"Among the first lessons we learn as children is to play nicely and share. To be included, we must learn to cooperate. Then, in time, the lesson shifts to “the one with the most toys wins. Inclusion means acting and thinking in your own self-interest. For many, our lives become ruled by this latter lesson.
Two articles underscore this tenet. Eric Michael Johnson, from the University of British Columbia, maintains that humans are essentially coded to be compassionate and cooperative. Our ancestors only thrived when they worked together to hunt big game and gather food to sustain themselves. Those who acted selfishly were shunned. For millennia, these cooperative practices were upheld. But with the onset of industrialization, we have witnessed and participated in what Johnson calls “a society of vicious competition and inequality.”
Poka Laenui, a Native Hawaiian elder, activist and writer, describes modern society through the acronym – DIE (Domination, Individualism, Exclusion). “DIE,” says Poka, “pervades leisure, work, politics, and families, permeating everything we do. We assume our patterns are normal and defend them as natural.”
So how might we confront this modern misstep? Both men agree that we need to journey back to the source. Johnson refers to Darwin’s “The Descent of Man,” often used to justify survival-of-the-fittest antics as though they were natural and almost fated. Johnson claims that Darwin’s findings pointed to the contrary. “Those communities,” Darwin wrote, “which included the greatest number of the most sympathetic members would flourish best…” Therefore, evolution has less to do with survival-of-the-fittest and far more to do with survival-of-the-nicest.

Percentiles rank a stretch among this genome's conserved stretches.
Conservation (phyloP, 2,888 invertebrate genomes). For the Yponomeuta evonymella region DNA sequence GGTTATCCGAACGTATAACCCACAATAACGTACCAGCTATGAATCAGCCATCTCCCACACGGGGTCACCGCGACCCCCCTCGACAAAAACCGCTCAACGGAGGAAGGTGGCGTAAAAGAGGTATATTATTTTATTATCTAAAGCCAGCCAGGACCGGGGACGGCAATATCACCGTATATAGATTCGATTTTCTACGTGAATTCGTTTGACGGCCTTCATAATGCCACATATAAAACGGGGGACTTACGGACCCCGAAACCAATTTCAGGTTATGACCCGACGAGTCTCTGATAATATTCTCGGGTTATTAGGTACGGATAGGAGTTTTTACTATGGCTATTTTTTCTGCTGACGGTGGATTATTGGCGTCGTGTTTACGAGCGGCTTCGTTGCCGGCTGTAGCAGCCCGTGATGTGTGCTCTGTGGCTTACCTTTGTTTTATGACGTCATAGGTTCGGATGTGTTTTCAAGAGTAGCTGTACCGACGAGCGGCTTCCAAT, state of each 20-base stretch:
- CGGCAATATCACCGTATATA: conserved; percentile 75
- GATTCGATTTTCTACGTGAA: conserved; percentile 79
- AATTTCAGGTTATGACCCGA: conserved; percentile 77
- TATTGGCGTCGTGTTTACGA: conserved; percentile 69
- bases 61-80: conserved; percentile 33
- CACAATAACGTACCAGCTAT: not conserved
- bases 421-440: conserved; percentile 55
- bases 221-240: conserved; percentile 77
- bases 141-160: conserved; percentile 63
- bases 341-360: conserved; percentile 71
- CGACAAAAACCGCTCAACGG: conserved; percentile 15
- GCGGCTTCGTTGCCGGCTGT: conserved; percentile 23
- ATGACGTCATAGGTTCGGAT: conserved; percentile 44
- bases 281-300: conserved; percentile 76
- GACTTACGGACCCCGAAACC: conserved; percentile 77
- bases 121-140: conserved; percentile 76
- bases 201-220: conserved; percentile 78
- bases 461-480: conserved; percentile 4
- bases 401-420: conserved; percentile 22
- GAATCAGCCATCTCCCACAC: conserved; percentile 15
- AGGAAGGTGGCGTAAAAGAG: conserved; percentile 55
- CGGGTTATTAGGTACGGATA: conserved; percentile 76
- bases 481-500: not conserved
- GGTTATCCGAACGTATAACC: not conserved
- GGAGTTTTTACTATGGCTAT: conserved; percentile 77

Poka Laenui went back to the sources of his Native Hawaiian roots and calls it OLA ( which means life and health in Hawaiian). OLA stands for ‘Olu’olu (harmonious, non-dominating), Lokahi (seeing things holistically), and Aloha (caring, love). Poka writes:
The very deep culture of DIE must be replaced with OLA (however one chooses to express it). In a culture of inclusion, loving, caring and sharing… school tests would be taken by groups helping one another to get to the correct answers, rather than separating children and ranking one higher or smarter than the other after the tests.
If you were to look at your home, community, or workplace, which culture predominates – DIE or OLA? How does the culture you experience reflect your mission and values? What would it take to move toward a deep cultural shift?
Our work at Elemental Partners aims to practice an OLA-based culture through our organizational values, which include Lokahi. Our most challenging work helps to transform clients who espouse a DIE-based culture. While we stay up late wondering why we agreed to work with these clients, we also discover that they reconnect us why our work matters.
One of these clients said she chose to work with us because “You folks are a model of what we want to create here – trust, respect and the fact that you’re all so genuinely nice to each other.” Perhaps it’s time for us all go to the source and heed our earliest lessons: the secret of growth and prosperity lies in the survival of the nicest.